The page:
By: Quennie Ann J. Palafox

     For over a century now, the nation has never failed to observe the anniversary of the martyrdom our great national hero, Dr. Jose P. Rizal. This year, the President will lead the simultaneous raising of Philippine flag at half-mast and wreath offering at the monument of Jose Rizal at the Rizal Park in Manila, Calamba, Laguna and in Dapitan, Zamboanga del Norte on December 30, 2010. The theme of this year’s commemoration is “Rizal: Haligi ng Bayan”.

Although frequently at the center of controversies and criticism of the public, the government must be given credits for its efforts in ensuring that the memory of Rizal stays in our hearts through the issuance of legislative acts, decrees and other proclamations honoring him.

Two years after the execution of Rizal in Bagumbayan, Gen. Emilio Aguinaldo issued on Dec. 20, 1898 a decree designating Dec. 30 as the anniversary of Jose Rizal’s death and also as “a national day of mourning” for Rizal and other victims of the Spanish government throughout its three centuries of oppressive rule. He made a directive that all national flags shall be hoisted at half-mast from 12 noon on Dec. 29 and all offices of the government shall be closed the whole day on December 30 as a sign of mourning. On December 30, 1898, Filipinos celebrated Rizal Day for the first time and chose Club Filipino in Manila to be the venue.

     The Americans, to win the sympathy of the Filipinos, and to convince them that they were pro-Filipinos more than the Spaniards, gave Rizal official recognition. This was to make them conform to the new government. Rizal acquired the official title of title of Philippine National Hero in 1901 under the country’s first American civil governor, William Howard Taft.  On the recommendation of Trinidad Pardo de Tavera, the Taft Commission renamed the district of Morong into the Province of Rizal through Act 137 on June 11, 1901. This was one of the first official steps taken by the Taft Commission to honor Rizal. Since then, Jose Rizal came to be known as the National Hero.

It was also during the American times that Rizal’s death anniversary was made an official holiday. On February 1, 1902, the Philippine Commission enacted Act. No. 345 which set December 30 of each year as Rizal Day, and made it one of the ten official holidays of the Philippines. As the nationalist spirit of the Filipinos was at the highest point during that time, they were able to convince the government to erect a monument for Rizal. Thus, Act No. 243 was enacted on September 28, 1901 granting the right to use public land upon the Luneta in the City of Manila upon which to erect a statue of Jose Rizal.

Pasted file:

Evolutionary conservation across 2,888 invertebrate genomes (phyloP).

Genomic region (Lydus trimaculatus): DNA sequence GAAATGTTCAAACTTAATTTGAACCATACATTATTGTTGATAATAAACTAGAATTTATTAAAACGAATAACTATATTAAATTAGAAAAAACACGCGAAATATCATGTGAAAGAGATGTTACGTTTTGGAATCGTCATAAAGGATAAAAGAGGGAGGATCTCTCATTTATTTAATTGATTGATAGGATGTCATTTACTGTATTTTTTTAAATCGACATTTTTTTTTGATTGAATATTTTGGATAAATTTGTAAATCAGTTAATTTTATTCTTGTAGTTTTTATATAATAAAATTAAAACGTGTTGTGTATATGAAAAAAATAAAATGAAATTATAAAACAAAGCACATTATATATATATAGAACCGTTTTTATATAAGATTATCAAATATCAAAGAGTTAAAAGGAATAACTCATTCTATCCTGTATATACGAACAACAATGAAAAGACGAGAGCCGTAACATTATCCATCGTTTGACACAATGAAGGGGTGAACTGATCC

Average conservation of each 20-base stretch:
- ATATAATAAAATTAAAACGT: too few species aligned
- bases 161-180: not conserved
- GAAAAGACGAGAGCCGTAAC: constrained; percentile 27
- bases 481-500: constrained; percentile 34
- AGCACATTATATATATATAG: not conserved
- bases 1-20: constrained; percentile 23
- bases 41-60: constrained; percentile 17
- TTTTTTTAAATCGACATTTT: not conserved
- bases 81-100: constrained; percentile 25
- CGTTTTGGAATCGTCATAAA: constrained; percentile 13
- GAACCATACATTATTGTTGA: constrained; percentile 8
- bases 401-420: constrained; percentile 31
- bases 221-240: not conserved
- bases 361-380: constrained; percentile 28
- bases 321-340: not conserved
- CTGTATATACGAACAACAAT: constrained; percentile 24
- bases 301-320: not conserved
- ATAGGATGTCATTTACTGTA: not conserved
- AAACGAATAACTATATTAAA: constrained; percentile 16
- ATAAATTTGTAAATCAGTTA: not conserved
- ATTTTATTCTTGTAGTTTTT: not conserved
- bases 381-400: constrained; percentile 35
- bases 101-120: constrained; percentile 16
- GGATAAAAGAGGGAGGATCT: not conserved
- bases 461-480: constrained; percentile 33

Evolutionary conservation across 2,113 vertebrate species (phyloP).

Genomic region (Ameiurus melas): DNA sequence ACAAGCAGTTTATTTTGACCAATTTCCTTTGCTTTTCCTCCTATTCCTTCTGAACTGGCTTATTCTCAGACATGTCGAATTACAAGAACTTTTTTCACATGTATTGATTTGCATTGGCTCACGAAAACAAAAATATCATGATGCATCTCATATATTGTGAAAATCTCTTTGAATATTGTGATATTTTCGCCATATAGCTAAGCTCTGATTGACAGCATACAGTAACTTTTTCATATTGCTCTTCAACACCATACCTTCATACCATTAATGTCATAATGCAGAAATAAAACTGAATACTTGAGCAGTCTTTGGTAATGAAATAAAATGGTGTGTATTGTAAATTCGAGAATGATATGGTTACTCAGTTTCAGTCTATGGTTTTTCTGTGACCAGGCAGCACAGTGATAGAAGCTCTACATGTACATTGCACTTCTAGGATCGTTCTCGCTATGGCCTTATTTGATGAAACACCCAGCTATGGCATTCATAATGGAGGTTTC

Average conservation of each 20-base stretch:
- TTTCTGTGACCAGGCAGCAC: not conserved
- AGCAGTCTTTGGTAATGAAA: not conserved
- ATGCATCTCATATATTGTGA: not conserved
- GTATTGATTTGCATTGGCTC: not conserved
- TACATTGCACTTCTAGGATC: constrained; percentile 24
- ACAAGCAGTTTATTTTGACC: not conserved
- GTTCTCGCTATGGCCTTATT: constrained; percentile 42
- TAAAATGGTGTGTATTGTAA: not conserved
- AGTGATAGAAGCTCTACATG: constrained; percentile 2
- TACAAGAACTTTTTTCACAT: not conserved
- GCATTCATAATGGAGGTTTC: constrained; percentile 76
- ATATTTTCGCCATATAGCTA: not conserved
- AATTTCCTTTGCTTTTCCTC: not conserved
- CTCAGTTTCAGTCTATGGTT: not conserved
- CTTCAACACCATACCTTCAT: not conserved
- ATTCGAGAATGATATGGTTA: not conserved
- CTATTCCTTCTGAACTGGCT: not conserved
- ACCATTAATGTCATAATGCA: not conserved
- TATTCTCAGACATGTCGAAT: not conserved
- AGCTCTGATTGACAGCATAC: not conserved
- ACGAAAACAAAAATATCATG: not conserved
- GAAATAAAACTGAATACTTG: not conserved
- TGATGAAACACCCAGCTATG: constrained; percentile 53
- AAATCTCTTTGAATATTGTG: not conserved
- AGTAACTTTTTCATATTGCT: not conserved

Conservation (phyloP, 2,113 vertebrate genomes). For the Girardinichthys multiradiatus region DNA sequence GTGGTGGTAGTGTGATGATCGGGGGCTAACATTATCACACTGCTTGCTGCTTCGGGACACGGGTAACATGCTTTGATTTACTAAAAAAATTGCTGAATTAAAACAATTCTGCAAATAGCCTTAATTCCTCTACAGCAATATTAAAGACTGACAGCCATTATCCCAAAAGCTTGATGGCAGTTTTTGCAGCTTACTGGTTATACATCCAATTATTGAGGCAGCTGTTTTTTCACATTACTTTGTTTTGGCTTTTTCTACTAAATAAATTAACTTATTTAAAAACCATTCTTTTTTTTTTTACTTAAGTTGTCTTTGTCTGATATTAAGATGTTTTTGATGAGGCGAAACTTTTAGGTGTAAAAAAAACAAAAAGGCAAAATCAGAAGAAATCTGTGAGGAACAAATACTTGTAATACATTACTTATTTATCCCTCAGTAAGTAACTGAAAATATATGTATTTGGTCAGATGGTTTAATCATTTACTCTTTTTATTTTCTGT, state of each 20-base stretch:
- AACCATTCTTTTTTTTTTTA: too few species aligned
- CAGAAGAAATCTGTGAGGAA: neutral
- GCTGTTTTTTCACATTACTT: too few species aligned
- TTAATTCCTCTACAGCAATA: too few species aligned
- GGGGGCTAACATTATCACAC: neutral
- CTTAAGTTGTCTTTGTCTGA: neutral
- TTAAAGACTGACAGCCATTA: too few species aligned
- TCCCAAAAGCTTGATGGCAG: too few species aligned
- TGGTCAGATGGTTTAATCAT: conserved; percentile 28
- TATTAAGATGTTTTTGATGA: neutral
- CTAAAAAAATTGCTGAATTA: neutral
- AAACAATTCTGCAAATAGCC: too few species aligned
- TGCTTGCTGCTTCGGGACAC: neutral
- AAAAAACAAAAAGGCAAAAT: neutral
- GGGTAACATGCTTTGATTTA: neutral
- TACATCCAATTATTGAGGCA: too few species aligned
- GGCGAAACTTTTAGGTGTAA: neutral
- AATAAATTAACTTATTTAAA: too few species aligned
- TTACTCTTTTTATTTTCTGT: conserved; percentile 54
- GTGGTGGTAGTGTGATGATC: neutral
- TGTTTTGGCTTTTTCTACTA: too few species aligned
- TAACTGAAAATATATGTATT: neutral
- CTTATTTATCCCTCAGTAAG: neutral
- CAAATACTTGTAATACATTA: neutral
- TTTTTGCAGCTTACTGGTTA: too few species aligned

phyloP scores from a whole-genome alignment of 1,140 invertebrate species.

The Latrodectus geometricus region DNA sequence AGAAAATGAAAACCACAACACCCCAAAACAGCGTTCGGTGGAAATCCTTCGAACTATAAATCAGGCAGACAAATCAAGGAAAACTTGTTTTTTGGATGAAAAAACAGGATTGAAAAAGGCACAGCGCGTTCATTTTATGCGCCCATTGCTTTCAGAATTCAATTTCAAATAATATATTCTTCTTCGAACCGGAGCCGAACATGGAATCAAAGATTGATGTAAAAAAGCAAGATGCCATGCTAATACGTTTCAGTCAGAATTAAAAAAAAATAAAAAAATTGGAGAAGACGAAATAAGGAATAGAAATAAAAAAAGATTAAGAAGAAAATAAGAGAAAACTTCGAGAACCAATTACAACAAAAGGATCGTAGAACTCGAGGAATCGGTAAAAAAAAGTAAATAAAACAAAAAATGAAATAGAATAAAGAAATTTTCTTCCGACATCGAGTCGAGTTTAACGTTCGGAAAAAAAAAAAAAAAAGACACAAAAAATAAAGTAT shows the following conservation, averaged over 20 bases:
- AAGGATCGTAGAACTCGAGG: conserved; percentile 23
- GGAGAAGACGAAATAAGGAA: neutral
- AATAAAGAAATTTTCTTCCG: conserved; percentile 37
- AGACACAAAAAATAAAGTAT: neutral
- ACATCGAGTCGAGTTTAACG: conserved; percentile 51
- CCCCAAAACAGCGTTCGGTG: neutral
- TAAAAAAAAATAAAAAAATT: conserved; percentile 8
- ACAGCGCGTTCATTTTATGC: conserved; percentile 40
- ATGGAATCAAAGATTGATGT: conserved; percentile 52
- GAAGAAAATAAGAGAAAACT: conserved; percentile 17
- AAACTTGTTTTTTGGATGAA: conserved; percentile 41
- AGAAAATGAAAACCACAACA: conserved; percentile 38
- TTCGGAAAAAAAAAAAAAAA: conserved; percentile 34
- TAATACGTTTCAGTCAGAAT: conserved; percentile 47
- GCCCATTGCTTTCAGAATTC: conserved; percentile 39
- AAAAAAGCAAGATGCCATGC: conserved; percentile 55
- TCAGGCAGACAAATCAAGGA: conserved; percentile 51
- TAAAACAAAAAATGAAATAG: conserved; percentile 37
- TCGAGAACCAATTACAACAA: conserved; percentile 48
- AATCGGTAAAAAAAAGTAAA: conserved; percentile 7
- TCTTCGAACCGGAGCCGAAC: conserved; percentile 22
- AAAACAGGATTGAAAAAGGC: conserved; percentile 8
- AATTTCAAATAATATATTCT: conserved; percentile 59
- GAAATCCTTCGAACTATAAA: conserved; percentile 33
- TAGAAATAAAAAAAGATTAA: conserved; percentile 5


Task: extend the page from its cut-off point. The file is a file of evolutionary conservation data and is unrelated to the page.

So important was the observation of Rizal Day that President Quirino approved on June 9, 1948 Republic Act No. 229 which prohibits cockfighting, horse racing and jai-alai every 30th of December of each year, in order to have proper observance of Rizal Day.

To give ample time to prepare for the birth centenary of Jose Rizal in 1961, the Rizal National Centennial Commission was created by Executive Order No. 52, issued by Pres. Ramon Magsaysay on August 10, 1954 to undertake the construction of a National Cultural Shrine and other memorials to be dedicated to Jose Rizal. JRNCC became Rizal Presidential Committee on 1 July 1962 after President Diosdado Macapagal issued Executive Order No. 14. 

      Jose Rizal’s vast role in the attainment of the nation’s freedom led to the issuance of Republic Act 1425 on June 12, 1956. Commonly known as the Rizal Act, it was sponsored by Senator Claro M. Recto. It requires the curricula of private and public schools, colleges and universities courses to include the life, works and writings of Jose Rizal, particularly his novels Noli Me Tangere and El Filibusterismo in order to educate the students about the concept of nationalism.